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My heart was warmed as I read this. I also wondered how does encouragements to work hard fit with this (i.e. "run in such a way as to win the prize..."). Also, this may be tangential, but I wondered how many of you are fans of John Eldridge's "Wild at Heart"?
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Dave, I remember you mentioning this idea in passing during a talk you gave at one of the first summits. At the time I wondered if you were just making peace with your church not growing or if there really was some magical size limitation for a "Stage 4" church (I leaned toward the second just based upon it coming from you). My only hesitancy to totally believing it is that, from my tiny experience, growing a church beyond it's current state seems to almost always involve a ton of trail and error and real risk. The bigger the church is, the more difficult it may be to take real risk and to experiment with new ideas. So maybe it's just me being a youngish man, but I want to push back a bit and say, "that's b.s. maaan, if Jesus is really good for every single person out there, if he really wants to be in a relationship with everyone, then let's not settle for anything less!, let's reach every single person in the city!, let's have a church of millions!, let's risk it all over and over again, and if you're not growing, that means your not risking!" But let me go down the other road now. Bill's musings about splitting up churches has been an interesting idea for me the past 6 months or so. For one I've been hearing little bits about how, in the Vineyard, we are having a difficult time finding leaders to take over for pastors reaching retirement age in churches of 800 or more (and most certainly of a church of 10,000 i.e. Columbus). That makes sense to me. Maybe the way to being equipped to lead a 1,000 people is through leading a lot less people and seeing that group grow to that size. Leader a ministry or a church that's a lot smaller can't translate. So what are we to do about that. How about sending out church plants of 100 or more people? Lots of young leaders can lead a 100 people and that size would make planting a church a lot easier then a smaller team (or no team) would be. And then that young leader can grow into a leader that can lead a lot more. If that worked, then I think that the sending church would probably of middle size (300-800). I don't think it's a coincidence that it is said of John Wimber that his goal was to be a pastor of 400 people. At this stage of the game for me, I feel like that would be quick satisfying (but I guess you pastors of larger churches wouldn't feel the same). But that's not really a Blue Ocean argument is it? Well maybe it would be helpful to look at the Brethren's "Circle of Hope" churches in the Philly area. They determined that they want the size of their churches to be around 400 - I think because of your pitch about relationship has a size limit Bill - and when they reach that they start a new church nearby. They now have 4 of such churches ( They certainly have a structured/bounded-setish way about them (cell groups and such), but from what I can tell, they also lean hippy (which is probably why I'm attracted to them), which I think gives them a sense of Blue Oceany looseness. The 4 churches also still work together which I think allows them to do the 'for our whole city' type stuff that you were saying is important Dave. So I guess I'm thinking that the perfect Blue Ocean Church size is 400 (sorry bigger churches though that means I don't consider my 125 people church perfect either). What do you think?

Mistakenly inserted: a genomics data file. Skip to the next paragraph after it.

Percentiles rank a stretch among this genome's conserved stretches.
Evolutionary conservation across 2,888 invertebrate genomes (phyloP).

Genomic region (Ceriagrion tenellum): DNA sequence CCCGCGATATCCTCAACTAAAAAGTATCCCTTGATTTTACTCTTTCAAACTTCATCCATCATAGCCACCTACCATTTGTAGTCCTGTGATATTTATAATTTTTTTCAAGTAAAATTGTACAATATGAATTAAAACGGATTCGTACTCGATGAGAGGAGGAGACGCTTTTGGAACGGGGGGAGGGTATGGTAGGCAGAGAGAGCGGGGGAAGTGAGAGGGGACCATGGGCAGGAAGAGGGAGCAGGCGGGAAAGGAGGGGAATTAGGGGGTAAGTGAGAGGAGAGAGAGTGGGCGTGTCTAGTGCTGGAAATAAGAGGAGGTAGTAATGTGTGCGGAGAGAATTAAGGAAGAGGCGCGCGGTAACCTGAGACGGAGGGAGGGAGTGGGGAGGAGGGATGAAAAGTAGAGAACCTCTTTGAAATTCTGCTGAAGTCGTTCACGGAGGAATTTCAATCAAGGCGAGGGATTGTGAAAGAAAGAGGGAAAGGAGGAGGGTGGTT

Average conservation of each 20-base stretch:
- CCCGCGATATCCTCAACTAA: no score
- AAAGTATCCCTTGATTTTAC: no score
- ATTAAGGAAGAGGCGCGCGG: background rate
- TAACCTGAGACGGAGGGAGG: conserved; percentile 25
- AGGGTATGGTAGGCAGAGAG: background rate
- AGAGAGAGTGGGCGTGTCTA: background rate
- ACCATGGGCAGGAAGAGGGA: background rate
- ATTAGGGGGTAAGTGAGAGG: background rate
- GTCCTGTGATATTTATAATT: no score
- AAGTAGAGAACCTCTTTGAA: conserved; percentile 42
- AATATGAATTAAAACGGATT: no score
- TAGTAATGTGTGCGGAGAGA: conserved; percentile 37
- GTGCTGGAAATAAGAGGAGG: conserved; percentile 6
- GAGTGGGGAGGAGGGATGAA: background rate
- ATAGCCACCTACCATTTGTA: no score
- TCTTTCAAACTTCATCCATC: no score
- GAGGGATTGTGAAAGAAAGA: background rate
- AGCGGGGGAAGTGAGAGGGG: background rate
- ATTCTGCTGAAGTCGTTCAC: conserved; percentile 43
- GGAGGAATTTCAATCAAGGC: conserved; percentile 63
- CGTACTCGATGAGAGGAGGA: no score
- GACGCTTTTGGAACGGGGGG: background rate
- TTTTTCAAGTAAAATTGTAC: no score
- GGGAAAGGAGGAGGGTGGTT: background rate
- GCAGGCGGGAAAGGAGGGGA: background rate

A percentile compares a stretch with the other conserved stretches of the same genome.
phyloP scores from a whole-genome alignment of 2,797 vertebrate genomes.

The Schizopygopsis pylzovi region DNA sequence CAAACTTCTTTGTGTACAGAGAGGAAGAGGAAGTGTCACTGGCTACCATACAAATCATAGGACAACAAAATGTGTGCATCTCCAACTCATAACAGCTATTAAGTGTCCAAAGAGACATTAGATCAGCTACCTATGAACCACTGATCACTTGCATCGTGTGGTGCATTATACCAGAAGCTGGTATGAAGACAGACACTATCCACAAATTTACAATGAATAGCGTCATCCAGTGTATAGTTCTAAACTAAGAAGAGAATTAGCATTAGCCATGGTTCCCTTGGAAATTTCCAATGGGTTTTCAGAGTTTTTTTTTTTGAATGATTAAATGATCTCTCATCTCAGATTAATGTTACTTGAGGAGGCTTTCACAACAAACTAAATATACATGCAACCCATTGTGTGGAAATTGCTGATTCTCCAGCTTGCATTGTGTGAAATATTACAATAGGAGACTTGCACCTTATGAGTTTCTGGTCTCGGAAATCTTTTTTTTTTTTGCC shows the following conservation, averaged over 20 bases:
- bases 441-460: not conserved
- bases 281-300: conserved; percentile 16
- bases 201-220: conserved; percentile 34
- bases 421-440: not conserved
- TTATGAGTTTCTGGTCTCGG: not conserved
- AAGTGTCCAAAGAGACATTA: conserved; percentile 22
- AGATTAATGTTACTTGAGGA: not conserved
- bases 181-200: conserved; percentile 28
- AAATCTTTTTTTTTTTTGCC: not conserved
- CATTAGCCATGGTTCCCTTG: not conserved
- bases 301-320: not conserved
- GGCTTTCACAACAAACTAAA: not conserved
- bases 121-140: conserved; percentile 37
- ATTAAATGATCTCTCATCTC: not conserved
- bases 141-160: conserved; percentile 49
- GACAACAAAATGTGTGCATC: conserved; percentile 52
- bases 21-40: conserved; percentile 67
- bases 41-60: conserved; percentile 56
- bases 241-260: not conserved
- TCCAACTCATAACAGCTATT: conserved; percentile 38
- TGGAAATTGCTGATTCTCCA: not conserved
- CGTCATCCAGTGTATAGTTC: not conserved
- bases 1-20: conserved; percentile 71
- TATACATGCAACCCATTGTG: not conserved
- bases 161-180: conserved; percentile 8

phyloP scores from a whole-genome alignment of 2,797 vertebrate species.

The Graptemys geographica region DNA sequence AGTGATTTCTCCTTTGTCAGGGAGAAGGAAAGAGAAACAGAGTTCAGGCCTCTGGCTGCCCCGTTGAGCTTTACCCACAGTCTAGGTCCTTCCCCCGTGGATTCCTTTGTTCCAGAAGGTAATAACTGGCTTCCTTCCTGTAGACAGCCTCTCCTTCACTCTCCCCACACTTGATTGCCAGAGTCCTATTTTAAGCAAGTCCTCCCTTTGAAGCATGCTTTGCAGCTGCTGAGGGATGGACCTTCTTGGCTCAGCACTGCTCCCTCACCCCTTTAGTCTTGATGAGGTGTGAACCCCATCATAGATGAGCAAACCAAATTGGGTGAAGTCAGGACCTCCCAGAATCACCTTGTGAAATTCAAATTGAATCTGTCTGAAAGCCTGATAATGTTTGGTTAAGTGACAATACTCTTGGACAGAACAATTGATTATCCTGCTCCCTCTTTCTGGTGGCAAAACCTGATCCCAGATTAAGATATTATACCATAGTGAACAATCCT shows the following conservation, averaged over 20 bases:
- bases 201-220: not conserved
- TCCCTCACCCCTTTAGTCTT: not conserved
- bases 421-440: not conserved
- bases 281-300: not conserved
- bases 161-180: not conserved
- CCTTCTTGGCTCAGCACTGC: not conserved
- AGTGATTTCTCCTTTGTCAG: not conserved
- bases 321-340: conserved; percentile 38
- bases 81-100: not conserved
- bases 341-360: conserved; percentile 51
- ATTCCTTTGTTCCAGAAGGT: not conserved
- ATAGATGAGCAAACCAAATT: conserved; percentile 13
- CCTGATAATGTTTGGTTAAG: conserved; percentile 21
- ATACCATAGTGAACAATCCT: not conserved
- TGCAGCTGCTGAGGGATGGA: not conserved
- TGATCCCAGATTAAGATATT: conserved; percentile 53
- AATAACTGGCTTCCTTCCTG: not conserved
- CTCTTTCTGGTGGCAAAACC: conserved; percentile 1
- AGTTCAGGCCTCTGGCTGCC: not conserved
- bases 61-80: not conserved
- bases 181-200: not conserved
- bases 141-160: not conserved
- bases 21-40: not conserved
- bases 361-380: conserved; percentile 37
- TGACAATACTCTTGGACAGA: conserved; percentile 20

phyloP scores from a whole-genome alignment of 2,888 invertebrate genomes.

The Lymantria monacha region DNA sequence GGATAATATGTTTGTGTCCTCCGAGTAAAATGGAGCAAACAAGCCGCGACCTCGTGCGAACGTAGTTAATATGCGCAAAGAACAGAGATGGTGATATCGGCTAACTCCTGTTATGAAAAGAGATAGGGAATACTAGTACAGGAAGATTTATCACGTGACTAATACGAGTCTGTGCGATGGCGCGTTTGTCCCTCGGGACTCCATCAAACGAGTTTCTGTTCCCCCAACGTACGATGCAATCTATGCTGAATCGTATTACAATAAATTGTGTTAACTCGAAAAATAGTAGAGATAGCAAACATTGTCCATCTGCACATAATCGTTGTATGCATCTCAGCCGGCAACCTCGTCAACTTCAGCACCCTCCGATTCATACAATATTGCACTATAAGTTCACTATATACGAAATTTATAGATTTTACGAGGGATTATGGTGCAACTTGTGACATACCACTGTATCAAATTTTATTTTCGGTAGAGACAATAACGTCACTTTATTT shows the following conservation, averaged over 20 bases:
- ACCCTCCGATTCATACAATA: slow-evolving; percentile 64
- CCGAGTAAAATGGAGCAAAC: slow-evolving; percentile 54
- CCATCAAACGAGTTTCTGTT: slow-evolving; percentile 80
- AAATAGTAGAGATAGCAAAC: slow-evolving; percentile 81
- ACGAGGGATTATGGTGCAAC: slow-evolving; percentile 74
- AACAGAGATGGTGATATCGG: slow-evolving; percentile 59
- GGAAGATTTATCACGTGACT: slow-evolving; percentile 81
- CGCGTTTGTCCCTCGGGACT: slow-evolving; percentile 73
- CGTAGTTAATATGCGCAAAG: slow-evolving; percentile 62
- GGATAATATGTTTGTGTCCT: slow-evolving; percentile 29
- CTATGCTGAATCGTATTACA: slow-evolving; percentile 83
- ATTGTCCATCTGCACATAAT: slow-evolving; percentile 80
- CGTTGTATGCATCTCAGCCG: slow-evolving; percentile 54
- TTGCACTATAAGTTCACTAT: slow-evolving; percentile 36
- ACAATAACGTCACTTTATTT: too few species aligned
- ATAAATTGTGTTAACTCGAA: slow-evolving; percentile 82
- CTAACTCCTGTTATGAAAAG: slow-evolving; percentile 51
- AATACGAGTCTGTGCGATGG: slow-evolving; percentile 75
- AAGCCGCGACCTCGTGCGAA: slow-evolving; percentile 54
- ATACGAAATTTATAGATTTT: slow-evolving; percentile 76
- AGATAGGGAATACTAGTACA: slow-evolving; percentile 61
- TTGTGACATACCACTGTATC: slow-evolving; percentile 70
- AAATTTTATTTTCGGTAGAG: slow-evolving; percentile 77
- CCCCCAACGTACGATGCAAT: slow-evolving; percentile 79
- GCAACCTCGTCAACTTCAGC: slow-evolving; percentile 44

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Oct 19, 2011